«

»

Mar 28

Print this Post

March 28: Maxim Gorky

Maxim Gorky (1868)

Maxim Gorky

It was on this day, March 28, in 1868, that Alexei Maksimovich Peshkov, better known as Maxim Gorky (Максим Горький), was born in Nizhniy Novgorod, Russia, which was later renamed Gorky in his honor. He was orphaned at age 11 and beaten by his stepfather. Leaving home at age 12, he worked variously as a painter, a baker, a porter, a railwayman and clerk, experiencing firsthand the brutality toward workers of life under the Romanovs. Consequently, his pen name, Gorky, is the Russian word for “bitter.”

In spite of poor education, Gorky’s photographic memory and humanitarian sentiments launched him into preeminence as a short-story writer, novelist and playwright. His first book, the 3-volume Sketches and Stories (1898-1899), made his reputation as a writer. His concern for the down-and-outs of society made him a natural enemy of the privileged and powerful elite in pre-Revolutionary Russia. His politics also got him into trouble with the Tsarist authorities, who were supported by the Russian Orthodox Church.

In a volume of essays published after his death, Gorky wrote, “Paradise is one of the crass fictions invented by high-priests and fathers of the Church, a fiction whose purpose is to requite the hellish torments of people on earth with the soap-bubble of a hope of peace in another place.” (Culture and the People, 1939)

Gorkiy had a contempt for all religion, but also supported the Soviet state, being friends with Chekhov, Tolstoy and (initially) with Lenin. He broke with Lenin over the Communist leader’s authoritarianism and rough treatment of intellectuals. As he wrote in November of 1917, “Lenin’s power arrests and imprisons everyone who does not share his ideas, as the Romanovs’ power used to do.” It was as if Lenin were replacing the old religion with a new one. Gorky would have none of Lenin’s smug Marxism.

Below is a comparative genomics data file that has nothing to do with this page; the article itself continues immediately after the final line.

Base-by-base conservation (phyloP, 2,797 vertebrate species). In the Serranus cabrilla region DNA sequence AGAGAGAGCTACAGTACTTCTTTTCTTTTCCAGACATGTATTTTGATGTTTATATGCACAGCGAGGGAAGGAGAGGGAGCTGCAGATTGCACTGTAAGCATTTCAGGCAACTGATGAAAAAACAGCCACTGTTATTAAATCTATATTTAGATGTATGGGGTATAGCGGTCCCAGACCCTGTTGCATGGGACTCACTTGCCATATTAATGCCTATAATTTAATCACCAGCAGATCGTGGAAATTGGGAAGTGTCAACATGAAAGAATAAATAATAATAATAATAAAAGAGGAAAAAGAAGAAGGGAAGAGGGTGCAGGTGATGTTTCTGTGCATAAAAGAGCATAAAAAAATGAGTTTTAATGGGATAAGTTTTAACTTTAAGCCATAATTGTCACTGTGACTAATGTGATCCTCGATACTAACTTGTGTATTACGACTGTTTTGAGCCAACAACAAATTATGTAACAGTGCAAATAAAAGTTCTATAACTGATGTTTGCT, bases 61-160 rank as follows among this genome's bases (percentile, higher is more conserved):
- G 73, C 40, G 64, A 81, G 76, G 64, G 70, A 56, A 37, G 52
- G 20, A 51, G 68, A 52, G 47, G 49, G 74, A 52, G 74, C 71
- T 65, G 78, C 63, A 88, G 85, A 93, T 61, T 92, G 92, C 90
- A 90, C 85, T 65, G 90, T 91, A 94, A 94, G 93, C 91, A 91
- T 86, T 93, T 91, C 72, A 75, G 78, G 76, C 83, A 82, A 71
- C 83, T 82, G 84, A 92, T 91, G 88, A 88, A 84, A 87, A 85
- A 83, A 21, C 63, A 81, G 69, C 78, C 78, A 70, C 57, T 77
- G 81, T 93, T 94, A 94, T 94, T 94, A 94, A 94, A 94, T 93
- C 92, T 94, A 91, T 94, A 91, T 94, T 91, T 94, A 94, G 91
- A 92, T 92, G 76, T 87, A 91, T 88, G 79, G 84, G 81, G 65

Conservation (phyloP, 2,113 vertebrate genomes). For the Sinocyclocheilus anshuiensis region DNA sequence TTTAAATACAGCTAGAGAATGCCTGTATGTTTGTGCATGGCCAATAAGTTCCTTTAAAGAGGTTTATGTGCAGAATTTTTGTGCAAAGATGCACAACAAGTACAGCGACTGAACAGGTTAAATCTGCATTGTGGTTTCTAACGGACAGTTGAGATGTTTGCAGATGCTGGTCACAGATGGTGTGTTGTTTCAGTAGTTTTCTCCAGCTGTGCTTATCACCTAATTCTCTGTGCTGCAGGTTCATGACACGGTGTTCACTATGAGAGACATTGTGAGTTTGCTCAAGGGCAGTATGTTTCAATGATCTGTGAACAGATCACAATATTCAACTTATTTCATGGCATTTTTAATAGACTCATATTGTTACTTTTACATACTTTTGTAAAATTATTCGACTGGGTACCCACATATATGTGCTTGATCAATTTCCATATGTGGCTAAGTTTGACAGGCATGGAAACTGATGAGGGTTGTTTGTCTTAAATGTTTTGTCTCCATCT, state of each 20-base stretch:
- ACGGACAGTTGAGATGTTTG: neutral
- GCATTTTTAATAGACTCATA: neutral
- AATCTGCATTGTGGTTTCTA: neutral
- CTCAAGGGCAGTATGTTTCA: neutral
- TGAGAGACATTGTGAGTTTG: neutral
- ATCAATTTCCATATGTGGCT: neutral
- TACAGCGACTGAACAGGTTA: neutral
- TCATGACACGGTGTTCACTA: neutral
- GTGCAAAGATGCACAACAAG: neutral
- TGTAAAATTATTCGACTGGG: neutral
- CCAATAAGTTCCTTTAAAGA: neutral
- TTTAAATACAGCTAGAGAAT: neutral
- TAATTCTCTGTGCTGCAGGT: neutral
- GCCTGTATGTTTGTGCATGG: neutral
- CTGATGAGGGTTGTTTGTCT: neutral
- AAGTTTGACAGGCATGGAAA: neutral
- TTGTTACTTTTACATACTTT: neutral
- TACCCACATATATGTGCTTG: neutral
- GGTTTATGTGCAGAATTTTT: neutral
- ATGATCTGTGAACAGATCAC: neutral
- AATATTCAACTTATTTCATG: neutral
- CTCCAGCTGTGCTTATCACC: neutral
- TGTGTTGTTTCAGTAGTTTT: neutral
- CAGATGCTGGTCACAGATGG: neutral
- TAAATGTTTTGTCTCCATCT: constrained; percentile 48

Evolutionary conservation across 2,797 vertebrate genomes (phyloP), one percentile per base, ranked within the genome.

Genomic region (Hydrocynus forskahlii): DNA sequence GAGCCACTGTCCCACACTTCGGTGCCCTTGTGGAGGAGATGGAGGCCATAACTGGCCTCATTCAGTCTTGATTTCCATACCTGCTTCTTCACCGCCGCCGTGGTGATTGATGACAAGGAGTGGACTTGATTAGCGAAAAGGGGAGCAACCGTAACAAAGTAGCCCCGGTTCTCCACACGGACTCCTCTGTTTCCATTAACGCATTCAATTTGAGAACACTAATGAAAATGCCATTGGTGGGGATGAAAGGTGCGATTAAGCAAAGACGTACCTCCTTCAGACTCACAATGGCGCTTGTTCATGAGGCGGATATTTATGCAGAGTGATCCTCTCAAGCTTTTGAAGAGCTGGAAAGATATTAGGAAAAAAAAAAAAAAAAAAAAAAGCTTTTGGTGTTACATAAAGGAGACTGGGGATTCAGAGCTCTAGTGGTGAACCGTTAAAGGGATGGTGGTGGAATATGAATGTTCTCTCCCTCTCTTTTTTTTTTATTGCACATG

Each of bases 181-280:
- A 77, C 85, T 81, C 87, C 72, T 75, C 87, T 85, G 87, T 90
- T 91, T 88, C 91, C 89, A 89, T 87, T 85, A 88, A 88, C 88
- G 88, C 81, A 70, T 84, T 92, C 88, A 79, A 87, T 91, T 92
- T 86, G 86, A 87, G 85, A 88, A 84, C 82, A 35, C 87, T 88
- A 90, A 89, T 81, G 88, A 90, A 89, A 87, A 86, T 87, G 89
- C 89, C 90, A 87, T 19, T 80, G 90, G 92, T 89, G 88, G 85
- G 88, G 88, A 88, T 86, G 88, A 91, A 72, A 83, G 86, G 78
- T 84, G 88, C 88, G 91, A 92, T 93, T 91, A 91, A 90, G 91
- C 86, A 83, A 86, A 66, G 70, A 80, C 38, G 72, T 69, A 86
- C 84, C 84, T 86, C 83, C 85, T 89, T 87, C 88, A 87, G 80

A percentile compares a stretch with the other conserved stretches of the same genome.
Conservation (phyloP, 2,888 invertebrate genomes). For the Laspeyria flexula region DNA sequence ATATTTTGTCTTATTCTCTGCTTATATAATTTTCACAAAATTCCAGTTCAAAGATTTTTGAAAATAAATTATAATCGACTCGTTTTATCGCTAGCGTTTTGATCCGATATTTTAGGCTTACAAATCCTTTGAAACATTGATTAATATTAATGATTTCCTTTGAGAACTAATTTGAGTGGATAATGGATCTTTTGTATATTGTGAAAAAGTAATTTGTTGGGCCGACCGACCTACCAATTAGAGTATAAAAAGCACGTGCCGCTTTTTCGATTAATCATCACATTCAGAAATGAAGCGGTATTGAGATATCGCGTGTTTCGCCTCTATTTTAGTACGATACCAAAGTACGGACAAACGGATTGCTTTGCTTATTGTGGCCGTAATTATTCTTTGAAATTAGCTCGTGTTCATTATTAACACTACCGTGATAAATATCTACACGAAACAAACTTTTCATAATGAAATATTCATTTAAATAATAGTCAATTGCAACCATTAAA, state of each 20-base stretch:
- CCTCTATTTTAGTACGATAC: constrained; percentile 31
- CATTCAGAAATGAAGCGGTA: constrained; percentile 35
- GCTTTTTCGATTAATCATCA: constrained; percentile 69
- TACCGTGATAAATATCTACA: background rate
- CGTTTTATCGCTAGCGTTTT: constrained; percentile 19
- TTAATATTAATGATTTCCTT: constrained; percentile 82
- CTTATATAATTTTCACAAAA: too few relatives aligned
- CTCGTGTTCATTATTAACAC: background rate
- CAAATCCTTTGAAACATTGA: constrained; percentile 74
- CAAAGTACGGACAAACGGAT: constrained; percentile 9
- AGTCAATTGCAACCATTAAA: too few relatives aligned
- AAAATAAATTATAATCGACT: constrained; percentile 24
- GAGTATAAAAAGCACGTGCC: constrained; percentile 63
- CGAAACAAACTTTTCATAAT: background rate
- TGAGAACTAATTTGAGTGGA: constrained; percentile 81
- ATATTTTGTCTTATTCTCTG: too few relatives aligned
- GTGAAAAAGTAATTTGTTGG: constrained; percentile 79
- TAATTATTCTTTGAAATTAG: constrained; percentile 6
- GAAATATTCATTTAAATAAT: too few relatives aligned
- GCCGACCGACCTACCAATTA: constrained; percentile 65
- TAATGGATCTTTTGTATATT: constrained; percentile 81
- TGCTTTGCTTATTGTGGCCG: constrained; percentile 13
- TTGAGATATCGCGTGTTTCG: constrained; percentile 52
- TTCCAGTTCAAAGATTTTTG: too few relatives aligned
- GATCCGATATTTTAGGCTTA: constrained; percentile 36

In a 1928 speech to a convention of a group that was actually called the “Belligerent Irreligionists,” in Moscow, Gorkiy said,

It is clear that there is no place for religion in this huge process of cultural building which is developing so fast in this country. Our goal is not to ruin churches; our goal is to arrange that people forget about them. What can be stronger than our will? What can be stronger than our reason? Our reason will create miracles. Who created gods? We did.*

He left Russia in 1920, returning permanently in 1931 only after being enticed by Stalin, a dictator who would shoot more that a few writers during his reign. He was never again permitted to leave. Maintaining his passionate humanism to the end, Gorky died suddenly of pneumonia at his dacha outside Moscow on June 17, 1936.

*Translation by Professor Eduard Khvilovsky (2003).

Originally published March 2003 by Ronald Bruce Meyer.

About the author

Ronald Bruce Meyer

Freethought Almanac was created by Ronald Bruce Meyer, in collaboration with freethoughtradio.com, in March 2003. What started with a brief notice on the birthday of Albert Einstein, grew into almost 250,000 words on not only biography but history, philosophy, theology and politics — one day at a time. Freethought Almanac looks at these daily subjects from a godless point of view, that is, a point of view that is based not on fantasies, delusions or wishful thinking, but a view that is evidence-based.

Permanent link to this article: http://freethoughtalmanac.com/?p=1771